Coughlin: Less than half of our revenue today is from fuel cards, and we have diversified into five adjacent categories. In addition to fuel we have hotel cards, through a discount hotel payment vehicle and network called CLC.  Then we have corporate payments, which is really companies’ CFOs,  treasurers and heads of accounts payable departments using a virtual card product to pay their vendors on AP. We also have a road toll business. A huge expense for fleets is paying tolls so we own the top toll company in Brazil, and we have toll products in Europe. And then we have a gift card product solution where we provide the  loyalty and gift card platforms for major retailers.

So we’ve evolved over time so that we now think of ourselves as a type of commercial payments company, but we’re not an AMEX card where you can buy any category. Most of our payment products are locked down to specific spend verticals.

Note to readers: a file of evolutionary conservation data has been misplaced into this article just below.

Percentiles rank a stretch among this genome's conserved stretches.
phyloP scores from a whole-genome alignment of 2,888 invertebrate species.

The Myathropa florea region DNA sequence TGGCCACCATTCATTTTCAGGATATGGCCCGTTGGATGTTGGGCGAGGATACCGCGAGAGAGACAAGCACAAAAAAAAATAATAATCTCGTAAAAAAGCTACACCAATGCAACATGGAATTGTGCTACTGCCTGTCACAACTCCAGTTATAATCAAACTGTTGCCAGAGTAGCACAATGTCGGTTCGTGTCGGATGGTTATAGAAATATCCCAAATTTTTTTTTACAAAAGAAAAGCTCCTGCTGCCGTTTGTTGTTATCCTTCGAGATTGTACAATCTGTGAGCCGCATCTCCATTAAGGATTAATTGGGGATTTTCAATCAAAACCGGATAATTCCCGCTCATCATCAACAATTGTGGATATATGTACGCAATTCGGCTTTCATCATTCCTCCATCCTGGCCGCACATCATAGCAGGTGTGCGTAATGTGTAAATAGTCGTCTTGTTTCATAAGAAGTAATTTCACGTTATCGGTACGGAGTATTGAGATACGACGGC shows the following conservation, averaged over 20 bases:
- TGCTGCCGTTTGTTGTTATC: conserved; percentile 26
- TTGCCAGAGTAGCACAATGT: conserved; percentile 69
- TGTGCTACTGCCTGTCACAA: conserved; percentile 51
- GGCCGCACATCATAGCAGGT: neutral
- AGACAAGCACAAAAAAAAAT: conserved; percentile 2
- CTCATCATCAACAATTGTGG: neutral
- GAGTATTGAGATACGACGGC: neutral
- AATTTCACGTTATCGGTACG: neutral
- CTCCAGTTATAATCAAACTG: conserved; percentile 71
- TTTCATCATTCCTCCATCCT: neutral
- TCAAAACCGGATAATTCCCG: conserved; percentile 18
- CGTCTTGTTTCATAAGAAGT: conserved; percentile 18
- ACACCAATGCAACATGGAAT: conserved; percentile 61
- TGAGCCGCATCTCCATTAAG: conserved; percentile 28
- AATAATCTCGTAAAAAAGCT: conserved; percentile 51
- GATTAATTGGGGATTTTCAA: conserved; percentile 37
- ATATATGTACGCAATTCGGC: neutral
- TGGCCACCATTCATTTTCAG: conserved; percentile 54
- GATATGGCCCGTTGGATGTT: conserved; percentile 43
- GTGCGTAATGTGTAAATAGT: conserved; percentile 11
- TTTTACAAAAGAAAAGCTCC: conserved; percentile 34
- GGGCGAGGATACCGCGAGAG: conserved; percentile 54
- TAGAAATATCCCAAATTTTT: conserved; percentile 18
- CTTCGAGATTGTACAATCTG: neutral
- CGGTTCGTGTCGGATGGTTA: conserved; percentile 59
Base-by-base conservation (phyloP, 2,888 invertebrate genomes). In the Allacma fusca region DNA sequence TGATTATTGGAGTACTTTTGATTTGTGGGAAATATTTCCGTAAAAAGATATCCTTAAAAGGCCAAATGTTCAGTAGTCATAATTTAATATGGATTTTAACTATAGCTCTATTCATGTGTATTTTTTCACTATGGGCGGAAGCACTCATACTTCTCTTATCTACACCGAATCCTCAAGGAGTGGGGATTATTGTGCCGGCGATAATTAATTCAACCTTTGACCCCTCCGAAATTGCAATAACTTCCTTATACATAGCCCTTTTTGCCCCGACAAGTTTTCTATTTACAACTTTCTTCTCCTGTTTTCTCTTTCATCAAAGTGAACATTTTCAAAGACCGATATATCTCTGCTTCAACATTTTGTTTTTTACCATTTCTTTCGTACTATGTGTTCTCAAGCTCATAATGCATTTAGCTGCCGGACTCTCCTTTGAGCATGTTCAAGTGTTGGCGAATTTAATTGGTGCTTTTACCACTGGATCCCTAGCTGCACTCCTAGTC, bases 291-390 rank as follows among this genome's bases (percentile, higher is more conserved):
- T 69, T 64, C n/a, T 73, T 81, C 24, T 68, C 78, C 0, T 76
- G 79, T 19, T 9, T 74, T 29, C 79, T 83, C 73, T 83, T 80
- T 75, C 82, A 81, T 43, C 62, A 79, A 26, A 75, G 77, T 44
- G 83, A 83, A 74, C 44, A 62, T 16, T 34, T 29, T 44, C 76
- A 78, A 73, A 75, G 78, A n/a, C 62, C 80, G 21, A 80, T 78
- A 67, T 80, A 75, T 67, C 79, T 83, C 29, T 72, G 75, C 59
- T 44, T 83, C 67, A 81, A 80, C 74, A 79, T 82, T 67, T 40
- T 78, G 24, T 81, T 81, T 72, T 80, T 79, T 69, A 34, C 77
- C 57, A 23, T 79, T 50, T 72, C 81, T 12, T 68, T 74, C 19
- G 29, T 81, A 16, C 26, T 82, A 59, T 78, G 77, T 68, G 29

EMN: While some of these seem to be outside your core markets, you can clearly see some crossover opportunities with your legacy fleet card customers.

Coughlin: I think the one that might be most relevant is corporate payment. Companies pay a lot of bills—accounts payable. When we bought Comdata in 2014 everyone knew Comdata for their North America trucking fuel card business, but half their operations was the corporate payments business.

With that you go to a business owner or CFO or treasurer and say, ‘hey, you have maybe five people in your AP department paying all these bills. Why don’t we take that over and do a full AP dispersement for you?’ They let us know who to pay and if they want certain vendors to be paid by wire or ACH. But, we’ll pay as many of them as we can on a virtual card, which is a sort of a onetime use MasterCard. In doing so we’ll get interchange for those purchases. Typically, corporate B2B interchange will be 2.65 percent. So not only will we take away a lot of your costs in the AP department, but I will give you a rebate on your spend that’s on the card.

 

EMN: That creates an interesting incentive.

Coughlin: If we can migrate half of the spend on the card we’ll give a certain amount back as a rebate. For the first time, the AP department now becomes a revenue center.  you’re getting rebates on your spend.

 

EMN: How does the recent Cambridge acquisition fit in?